]. Briefly, tocilizumab has been introduced for the treatment of COVID-19 in addition to the standard of care since March 11th, 2020, in case of severe pneumonia and systemic inflammation [fever > 38 ̊C, C-reactive protein [CRP] 10 times above the upper limit of normal [ULN] of 5 mg/L, ferritin 2 times above the ULN of 400 μg/L, or IL-6 10 times above the ULN of 3.4 ng/L]. Tocilizumab was administered intravenously at 8mg/kg [maximum 800mg], with the possibility of repeating the dose after 24 hours if no response was obtained. Subcutaneous formulation [162 mg] was also allowed. The use of tocilizumab was thereafter stopped in our center after the June 17th press release by the Agenzia Italiana del Farmaco [AIFA] disseminating the results of the Italian multicenter, open-label, randomized trial of early administration of tocilizumab in patients with COVID-19 pneumonia, in which no benefit on disease progression was observed in patients treated with tocilizumab [
      • Salvarani C
      • Dolci G
      • Massari M
      • Merlo DF
      • Cavuto S
      • Savoldi L
      • et al.
      Effect of Tocilizumab vs Standard Care on Clinical Worsening in Patients Hospitalized With COVID-19 Pneumonia: A Randomized Clinical Trial.
      ], in accordance with international guidelines [

      Infectious Diseases Society of America [IDSA]. Infectious Diseases Society of America Guidelines on the Treatment and Management of Patients with COVID-19 [Internet]. Available from: https://www.idsociety.org/practice-guideline/covid-19-guideline-treatment-and-management/.

      ]. Clinical charts of patients diagnosed with COVID-19 and hospitalized in the participating ICUs between February 29th, 2020 and May 31st, 2020 were reviewed. All patients with a microbiologically documented infection occurring during ICU stay were included. For patients with more than one infectious complication during hospital stay, only the first episode after ICU admission was considered.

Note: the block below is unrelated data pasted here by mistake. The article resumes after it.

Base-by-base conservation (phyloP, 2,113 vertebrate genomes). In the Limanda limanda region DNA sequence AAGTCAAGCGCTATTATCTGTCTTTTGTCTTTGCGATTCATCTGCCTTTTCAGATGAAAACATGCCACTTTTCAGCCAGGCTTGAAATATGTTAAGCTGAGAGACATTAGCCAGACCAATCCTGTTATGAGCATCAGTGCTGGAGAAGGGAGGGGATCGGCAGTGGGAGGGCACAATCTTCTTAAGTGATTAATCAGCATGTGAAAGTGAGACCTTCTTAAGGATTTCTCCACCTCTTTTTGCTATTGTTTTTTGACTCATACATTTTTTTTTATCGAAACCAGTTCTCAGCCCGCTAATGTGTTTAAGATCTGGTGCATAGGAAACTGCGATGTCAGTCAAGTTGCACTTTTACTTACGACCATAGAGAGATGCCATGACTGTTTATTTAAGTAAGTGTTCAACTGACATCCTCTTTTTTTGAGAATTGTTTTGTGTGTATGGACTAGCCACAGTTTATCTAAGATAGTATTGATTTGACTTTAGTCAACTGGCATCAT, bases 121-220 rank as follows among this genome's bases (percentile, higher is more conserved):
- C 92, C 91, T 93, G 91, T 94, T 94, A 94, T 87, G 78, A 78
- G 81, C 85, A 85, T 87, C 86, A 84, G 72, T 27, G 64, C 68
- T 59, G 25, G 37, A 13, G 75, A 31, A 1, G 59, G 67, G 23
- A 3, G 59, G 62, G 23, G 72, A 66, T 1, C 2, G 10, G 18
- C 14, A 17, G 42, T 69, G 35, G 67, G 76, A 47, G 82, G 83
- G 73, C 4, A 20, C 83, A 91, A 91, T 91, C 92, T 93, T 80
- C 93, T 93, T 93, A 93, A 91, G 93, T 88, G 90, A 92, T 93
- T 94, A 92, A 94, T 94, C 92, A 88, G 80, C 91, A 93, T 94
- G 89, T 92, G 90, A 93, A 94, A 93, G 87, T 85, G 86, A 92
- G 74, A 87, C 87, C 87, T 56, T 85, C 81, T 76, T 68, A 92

2.2 Data collection

      Demographical, clinical and laboratory information were retrospectively collected for each patient, at the time of the first infectious complication onset and 24-48 hours earlier including sex, age, total leucocyte and neutrophil counts, procalcitonin [PCT], CRP values, etiology and site of infection.
      Upon infection onset, the following clinical parameters were also collected: body temperature, presence of hypotension, oxygen desaturation. Clinical [mean arterial pressure or administration of vasoactive agents required, oxygen flow, urinary output and Glasgow Coma Scale] and laboratory [PaO₂, platelet count, bilirubin and creatinine] parameters were also used to assess sequential organ failure assessment [SOFA] score.

      2.3 Methods and definitions

      The parameters considered for the primary endpoint, namely for describing the clinical presentation of the infectious complications, were fever or hypothermia, hypotension and oxygen desaturation. Fever was defined as body temperature >38°C, hypothermia as body temperature <36°C [